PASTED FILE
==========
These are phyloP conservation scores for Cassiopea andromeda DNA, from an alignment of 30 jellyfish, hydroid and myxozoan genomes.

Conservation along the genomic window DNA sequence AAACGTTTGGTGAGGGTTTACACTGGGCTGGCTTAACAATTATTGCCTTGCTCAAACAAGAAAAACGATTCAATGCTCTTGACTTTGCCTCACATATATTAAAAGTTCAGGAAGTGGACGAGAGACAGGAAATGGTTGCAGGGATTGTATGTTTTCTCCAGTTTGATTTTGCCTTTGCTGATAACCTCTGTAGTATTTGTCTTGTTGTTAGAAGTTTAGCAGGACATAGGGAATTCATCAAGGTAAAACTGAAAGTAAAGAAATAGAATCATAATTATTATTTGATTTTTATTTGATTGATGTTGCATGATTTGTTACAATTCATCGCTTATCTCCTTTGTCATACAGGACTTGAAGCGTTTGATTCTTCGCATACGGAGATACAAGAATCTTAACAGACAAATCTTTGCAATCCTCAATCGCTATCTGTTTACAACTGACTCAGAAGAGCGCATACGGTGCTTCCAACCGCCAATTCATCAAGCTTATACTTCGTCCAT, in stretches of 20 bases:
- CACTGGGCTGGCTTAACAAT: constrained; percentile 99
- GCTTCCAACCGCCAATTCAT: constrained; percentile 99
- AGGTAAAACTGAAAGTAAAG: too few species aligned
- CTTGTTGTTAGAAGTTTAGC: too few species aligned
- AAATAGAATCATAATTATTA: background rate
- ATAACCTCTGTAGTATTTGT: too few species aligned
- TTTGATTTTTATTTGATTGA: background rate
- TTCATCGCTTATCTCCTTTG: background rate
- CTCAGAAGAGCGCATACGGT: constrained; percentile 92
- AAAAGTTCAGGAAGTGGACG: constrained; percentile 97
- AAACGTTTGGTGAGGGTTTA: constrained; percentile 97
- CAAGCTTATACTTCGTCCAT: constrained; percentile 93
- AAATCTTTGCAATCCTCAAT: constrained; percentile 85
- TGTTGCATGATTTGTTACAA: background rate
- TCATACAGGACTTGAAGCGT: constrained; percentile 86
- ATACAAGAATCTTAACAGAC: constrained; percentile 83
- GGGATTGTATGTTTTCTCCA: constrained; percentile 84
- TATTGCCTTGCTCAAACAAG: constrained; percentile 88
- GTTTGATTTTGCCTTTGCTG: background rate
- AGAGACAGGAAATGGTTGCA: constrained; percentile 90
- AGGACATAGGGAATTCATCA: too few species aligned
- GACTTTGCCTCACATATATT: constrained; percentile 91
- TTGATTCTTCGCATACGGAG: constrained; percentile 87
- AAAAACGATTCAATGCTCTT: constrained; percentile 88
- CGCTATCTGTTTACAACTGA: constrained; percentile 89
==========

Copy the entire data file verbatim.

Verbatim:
These are phyloP conservation scores for Cassiopea andromeda DNA, from an alignment of 30 jellyfish, hydroid and myxozoan genomes.

Conservation along the genomic window DNA sequence AAACGTTTGGTGAGGGTTTACACTGGGCTGGCTTAACAATTATTGCCTTGCTCAAACAAGAAAAACGATTCAATGCTCTTGACTTTGCCTCACATATATTAAAAGTTCAGGAAGTGGACGAGAGACAGGAAATGGTTGCAGGGATTGTATGTTTTCTCCAGTTTGATTTTGCCTTTGCTGATAACCTCTGTAGTATTTGTCTTGTTGTTAGAAGTTTAGCAGGACATAGGGAATTCATCAAGGTAAAACTGAAAGTAAAGAAATAGAATCATAATTATTATTTGATTTTTATTTGATTGATGTTGCATGATTTGTTACAATTCATCGCTTATCTCCTTTGTCATACAGGACTTGAAGCGTTTGATTCTTCGCATACGGAGATACAAGAATCTTAACAGACAAATCTTTGCAATCCTCAATCGCTATCTGTTTACAACTGACTCAGAAGAGCGCATACGGTGCTTCCAACCGCCAATTCATCAAGCTTATACTTCGTCCAT, in stretches of 20 bases:
- CACTGGGCTGGCTTAACAAT: constrained; percentile 99
- GCTTCCAACCGCCAATTCAT: constrained; percentile 99
- AGGTAAAACTGAAAGTAAAG: too few species aligned
- CTTGTTGTTAGAAGTTTAGC: too few species aligned
- AAATAGAATCATAATTATTA: background rate
- ATAACCTCTGTAGTATTTGT: too few species aligned
- TTTGATTTTTATTTGATTGA: background rate
- TTCATCGCTTATCTCCTTTG: background rate
- CTCAGAAGAGCGCATACGGT: constrained; percentile 92
- AAAAGTTCAGGAAGTGGACG: constrained; percentile 97
- AAACGTTTGGTGAGGGTTTA: constrained; percentile 97
- CAAGCTTATACTTCGTCCAT: constrained; percentile 93
- AAATCTTTGCAATCCTCAAT: constrained; percentile 85
- TGTTGCATGATTTGTTACAA: background rate
- TCATACAGGACTTGAAGCGT: constrained; percentile 86
- ATACAAGAATCTTAACAGAC: constrained; percentile 83
- GGGATTGTATGTTTTCTCCA: constrained; percentile 84
- TATTGCCTTGCTCAAACAAG: constrained; percentile 88
- GTTTGATTTTGCCTTTGCTG: background rate
- AGAGACAGGAAATGGTTGCA: constrained; percentile 90
- AGGACATAGGGAATTCATCA: too few species aligned
- GACTTTGCCTCACATATATT: constrained; percentile 91
- TTGATTCTTCGCATACGGAG: constrained; percentile 87
- AAAAACGATTCAATGCTCTT: constrained; percentile 88
- CGCTATCTGTTTACAACTGA: constrained; percentile 89